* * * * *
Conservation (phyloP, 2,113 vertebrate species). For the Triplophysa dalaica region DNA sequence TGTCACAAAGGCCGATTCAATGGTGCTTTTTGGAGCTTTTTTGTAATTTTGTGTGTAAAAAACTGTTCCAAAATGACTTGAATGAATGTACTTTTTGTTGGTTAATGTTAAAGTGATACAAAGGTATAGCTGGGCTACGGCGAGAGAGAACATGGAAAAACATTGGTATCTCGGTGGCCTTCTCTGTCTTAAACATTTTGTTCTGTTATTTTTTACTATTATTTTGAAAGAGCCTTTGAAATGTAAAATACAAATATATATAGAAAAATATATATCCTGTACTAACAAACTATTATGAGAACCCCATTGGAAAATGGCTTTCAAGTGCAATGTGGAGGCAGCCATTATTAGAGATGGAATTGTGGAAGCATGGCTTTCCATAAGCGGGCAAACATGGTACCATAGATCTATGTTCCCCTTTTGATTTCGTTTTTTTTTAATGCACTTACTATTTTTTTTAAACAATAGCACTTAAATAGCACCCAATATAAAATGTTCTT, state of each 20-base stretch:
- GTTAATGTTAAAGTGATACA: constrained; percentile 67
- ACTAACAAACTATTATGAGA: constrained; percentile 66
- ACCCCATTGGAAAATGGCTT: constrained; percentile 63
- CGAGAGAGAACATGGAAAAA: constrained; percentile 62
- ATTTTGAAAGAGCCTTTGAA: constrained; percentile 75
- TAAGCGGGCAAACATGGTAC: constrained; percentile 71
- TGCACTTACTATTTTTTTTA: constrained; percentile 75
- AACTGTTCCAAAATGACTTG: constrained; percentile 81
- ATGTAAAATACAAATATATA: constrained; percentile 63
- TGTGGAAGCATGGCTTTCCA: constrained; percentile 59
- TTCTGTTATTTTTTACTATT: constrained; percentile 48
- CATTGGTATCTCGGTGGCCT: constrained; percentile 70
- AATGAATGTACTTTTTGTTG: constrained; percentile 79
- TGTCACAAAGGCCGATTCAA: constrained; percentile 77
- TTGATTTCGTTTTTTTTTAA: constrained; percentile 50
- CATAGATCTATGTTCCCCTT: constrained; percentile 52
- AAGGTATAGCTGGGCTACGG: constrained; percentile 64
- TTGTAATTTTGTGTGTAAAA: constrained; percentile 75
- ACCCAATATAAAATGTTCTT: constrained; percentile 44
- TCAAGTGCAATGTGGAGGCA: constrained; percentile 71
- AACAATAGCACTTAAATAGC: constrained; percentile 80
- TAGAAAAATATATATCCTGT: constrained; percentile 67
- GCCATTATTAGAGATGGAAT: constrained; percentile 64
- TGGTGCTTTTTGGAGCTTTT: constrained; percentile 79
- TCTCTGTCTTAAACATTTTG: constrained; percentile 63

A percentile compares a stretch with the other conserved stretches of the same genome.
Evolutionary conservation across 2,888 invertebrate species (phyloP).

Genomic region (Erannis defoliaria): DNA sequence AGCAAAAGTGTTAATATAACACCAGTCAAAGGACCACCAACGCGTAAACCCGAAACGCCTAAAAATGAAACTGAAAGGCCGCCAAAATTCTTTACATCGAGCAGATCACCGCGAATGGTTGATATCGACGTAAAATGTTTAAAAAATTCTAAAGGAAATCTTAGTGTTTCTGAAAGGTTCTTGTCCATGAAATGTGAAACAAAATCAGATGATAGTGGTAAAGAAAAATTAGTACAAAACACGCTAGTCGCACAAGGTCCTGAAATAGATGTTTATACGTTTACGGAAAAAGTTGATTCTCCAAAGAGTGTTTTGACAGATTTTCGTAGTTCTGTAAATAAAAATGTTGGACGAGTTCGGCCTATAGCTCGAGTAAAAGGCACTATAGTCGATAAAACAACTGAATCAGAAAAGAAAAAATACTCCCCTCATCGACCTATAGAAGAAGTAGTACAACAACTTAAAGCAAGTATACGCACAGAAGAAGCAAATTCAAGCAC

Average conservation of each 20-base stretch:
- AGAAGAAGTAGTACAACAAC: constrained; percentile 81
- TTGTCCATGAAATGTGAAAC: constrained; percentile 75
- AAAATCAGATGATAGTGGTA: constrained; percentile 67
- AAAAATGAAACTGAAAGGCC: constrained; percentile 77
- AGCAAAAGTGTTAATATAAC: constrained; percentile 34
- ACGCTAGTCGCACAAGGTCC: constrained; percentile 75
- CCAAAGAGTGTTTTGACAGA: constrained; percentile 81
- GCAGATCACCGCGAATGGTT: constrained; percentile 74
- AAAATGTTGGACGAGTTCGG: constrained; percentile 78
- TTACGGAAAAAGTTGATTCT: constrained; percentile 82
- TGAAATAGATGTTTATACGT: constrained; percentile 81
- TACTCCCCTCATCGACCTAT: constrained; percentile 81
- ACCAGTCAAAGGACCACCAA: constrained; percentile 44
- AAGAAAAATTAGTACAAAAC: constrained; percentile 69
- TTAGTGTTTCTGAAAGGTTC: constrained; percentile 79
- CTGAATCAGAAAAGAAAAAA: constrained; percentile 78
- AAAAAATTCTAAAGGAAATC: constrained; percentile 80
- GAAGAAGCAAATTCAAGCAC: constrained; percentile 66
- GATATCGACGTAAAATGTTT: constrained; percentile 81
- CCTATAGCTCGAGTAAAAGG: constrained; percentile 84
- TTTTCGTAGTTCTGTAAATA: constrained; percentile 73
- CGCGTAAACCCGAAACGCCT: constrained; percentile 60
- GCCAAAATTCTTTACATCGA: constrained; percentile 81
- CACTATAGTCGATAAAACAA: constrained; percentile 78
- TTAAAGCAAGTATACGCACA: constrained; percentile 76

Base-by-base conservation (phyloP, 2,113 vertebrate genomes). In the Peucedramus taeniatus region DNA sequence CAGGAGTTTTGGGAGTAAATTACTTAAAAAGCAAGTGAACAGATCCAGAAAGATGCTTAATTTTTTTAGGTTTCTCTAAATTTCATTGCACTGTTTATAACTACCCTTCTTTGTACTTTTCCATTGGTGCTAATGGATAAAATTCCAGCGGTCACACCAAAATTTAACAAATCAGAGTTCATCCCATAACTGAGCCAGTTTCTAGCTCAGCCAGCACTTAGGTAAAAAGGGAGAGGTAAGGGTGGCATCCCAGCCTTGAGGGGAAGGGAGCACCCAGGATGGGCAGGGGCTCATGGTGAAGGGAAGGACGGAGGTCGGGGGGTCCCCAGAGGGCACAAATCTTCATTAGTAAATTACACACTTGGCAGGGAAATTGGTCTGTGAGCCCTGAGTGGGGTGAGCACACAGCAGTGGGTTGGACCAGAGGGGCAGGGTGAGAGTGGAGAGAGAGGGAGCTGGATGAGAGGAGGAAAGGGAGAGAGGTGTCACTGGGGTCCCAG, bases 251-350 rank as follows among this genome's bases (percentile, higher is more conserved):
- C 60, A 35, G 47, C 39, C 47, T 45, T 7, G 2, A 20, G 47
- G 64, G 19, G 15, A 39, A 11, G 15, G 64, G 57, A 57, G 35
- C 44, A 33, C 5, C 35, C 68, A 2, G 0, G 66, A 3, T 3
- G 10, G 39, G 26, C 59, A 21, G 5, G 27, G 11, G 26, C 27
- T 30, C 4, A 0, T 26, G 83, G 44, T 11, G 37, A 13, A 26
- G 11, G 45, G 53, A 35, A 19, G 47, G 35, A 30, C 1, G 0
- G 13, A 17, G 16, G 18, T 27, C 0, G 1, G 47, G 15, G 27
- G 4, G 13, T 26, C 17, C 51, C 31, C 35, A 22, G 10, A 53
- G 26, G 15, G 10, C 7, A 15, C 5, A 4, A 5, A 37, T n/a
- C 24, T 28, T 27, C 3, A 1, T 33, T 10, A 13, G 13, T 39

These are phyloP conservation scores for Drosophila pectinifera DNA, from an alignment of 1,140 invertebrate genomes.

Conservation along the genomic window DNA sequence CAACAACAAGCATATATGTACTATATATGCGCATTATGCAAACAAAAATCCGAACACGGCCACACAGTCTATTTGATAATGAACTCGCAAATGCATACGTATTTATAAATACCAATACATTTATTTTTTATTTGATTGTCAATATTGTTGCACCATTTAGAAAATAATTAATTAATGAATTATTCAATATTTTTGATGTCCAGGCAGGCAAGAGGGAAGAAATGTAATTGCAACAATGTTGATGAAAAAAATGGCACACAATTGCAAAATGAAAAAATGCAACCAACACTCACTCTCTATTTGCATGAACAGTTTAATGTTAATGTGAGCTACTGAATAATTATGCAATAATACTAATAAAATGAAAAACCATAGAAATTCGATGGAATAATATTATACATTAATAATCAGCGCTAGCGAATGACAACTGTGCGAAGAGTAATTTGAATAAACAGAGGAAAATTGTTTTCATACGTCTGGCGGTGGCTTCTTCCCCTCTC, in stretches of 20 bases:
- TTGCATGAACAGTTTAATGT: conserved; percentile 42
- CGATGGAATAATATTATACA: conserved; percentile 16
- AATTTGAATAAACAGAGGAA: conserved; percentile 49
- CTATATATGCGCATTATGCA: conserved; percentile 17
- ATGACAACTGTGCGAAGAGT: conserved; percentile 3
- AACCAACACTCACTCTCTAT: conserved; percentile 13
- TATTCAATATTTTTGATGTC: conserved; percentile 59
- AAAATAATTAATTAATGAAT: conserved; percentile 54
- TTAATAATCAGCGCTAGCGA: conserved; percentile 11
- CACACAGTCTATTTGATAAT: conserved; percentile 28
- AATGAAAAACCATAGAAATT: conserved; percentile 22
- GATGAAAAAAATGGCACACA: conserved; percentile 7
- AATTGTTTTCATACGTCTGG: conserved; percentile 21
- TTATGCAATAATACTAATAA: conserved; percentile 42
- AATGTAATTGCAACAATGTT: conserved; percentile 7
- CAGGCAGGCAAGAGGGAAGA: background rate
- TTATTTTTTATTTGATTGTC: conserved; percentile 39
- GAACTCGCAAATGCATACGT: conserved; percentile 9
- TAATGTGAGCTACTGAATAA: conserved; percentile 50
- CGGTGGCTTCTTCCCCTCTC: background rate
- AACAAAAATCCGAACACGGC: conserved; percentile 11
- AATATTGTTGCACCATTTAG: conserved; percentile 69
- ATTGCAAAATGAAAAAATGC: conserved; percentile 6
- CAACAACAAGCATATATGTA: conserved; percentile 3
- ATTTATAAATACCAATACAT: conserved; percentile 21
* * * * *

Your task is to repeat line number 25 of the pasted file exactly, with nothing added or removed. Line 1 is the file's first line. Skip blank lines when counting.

- TGGTGCTTTTTGGAGCTTTT: constrained; percentile 79